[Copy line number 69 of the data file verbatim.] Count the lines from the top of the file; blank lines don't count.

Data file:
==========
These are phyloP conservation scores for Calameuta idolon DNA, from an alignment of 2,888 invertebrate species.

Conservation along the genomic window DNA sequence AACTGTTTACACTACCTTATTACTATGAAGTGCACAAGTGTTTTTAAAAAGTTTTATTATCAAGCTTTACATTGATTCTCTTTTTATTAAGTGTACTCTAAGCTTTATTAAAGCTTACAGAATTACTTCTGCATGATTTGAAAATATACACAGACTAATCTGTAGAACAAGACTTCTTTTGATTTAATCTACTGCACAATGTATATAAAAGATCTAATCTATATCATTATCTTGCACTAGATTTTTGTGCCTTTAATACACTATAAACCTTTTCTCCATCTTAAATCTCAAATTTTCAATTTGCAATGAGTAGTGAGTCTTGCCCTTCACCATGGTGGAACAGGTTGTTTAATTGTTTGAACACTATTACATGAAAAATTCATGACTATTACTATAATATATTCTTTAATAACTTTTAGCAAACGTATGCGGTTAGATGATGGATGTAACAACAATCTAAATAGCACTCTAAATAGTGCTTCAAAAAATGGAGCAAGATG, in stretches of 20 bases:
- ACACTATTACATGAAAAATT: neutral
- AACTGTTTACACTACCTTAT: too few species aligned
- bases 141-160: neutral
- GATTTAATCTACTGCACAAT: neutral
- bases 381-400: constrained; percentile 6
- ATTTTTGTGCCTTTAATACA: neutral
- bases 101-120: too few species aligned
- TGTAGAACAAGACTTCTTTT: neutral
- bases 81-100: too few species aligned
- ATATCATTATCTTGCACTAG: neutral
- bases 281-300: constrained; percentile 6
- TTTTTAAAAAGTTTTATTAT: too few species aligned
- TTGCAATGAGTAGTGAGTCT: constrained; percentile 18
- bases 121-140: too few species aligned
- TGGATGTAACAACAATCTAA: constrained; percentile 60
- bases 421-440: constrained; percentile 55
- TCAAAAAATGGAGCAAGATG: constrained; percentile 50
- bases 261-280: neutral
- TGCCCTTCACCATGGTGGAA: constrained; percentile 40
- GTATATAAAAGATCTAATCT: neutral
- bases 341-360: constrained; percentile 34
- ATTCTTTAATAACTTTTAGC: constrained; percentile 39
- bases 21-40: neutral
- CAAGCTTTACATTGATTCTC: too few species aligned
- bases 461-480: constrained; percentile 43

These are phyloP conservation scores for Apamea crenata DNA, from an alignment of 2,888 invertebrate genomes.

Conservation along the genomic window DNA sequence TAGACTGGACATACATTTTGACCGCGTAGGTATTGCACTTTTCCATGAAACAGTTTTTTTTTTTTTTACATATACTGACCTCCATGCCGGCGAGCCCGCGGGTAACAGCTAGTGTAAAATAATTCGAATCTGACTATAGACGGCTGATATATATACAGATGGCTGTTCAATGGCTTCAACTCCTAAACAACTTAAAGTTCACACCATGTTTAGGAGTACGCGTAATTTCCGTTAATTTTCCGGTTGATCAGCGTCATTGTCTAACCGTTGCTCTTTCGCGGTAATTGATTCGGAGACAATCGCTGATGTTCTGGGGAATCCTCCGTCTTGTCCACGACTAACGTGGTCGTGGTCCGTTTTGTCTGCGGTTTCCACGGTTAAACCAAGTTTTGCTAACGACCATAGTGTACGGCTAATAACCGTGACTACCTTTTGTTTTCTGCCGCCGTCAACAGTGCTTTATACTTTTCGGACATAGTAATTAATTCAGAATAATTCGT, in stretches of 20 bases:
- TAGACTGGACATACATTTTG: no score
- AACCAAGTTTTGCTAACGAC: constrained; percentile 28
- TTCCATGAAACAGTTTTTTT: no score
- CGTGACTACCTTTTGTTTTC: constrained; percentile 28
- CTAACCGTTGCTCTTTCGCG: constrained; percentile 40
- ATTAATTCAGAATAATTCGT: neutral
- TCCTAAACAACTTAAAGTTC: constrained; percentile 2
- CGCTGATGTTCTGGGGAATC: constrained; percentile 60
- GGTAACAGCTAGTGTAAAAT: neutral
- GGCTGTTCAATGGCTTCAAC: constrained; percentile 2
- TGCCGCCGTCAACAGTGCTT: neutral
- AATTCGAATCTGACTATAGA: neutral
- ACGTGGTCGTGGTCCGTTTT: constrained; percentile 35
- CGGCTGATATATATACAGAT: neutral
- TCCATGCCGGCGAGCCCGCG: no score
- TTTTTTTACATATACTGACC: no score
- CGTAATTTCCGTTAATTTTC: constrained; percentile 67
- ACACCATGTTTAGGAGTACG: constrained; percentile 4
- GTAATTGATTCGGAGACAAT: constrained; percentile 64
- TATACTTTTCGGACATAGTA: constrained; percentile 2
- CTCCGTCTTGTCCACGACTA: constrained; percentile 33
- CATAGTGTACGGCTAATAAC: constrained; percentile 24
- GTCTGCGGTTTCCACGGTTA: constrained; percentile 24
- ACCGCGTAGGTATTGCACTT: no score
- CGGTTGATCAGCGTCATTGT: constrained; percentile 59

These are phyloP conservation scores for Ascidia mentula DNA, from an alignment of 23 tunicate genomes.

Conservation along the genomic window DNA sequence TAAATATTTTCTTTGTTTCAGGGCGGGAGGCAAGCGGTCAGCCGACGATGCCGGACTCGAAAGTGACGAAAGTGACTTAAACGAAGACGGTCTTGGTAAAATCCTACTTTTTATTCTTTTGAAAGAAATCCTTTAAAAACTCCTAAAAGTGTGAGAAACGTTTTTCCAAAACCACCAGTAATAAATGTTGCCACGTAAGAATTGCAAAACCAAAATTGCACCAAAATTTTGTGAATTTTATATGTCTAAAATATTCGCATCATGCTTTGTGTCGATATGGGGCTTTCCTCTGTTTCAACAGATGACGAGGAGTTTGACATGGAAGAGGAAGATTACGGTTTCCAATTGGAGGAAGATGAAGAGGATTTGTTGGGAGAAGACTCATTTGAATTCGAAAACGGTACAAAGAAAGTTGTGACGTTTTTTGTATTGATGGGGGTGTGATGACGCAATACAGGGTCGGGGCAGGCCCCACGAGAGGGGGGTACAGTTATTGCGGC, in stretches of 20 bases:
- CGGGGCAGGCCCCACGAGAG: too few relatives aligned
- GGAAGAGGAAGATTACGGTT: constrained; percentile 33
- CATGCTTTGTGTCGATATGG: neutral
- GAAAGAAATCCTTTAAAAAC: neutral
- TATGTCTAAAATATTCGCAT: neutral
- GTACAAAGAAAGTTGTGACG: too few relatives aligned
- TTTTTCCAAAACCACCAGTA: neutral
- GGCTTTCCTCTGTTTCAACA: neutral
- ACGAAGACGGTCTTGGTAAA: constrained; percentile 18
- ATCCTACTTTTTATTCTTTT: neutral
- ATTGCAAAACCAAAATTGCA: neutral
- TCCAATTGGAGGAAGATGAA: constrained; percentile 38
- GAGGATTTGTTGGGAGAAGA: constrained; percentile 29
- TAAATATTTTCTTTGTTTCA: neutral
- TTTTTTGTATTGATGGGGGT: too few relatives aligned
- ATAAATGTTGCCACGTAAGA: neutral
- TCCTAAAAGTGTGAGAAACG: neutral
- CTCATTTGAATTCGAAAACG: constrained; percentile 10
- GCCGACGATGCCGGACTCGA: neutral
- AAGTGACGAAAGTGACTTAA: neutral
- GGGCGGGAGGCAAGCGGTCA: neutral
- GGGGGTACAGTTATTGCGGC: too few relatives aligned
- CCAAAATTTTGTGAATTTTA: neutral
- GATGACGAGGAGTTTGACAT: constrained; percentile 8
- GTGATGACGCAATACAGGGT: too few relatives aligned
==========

- GAGGATTTGTTGGGAGAAGA: constrained; percentile 29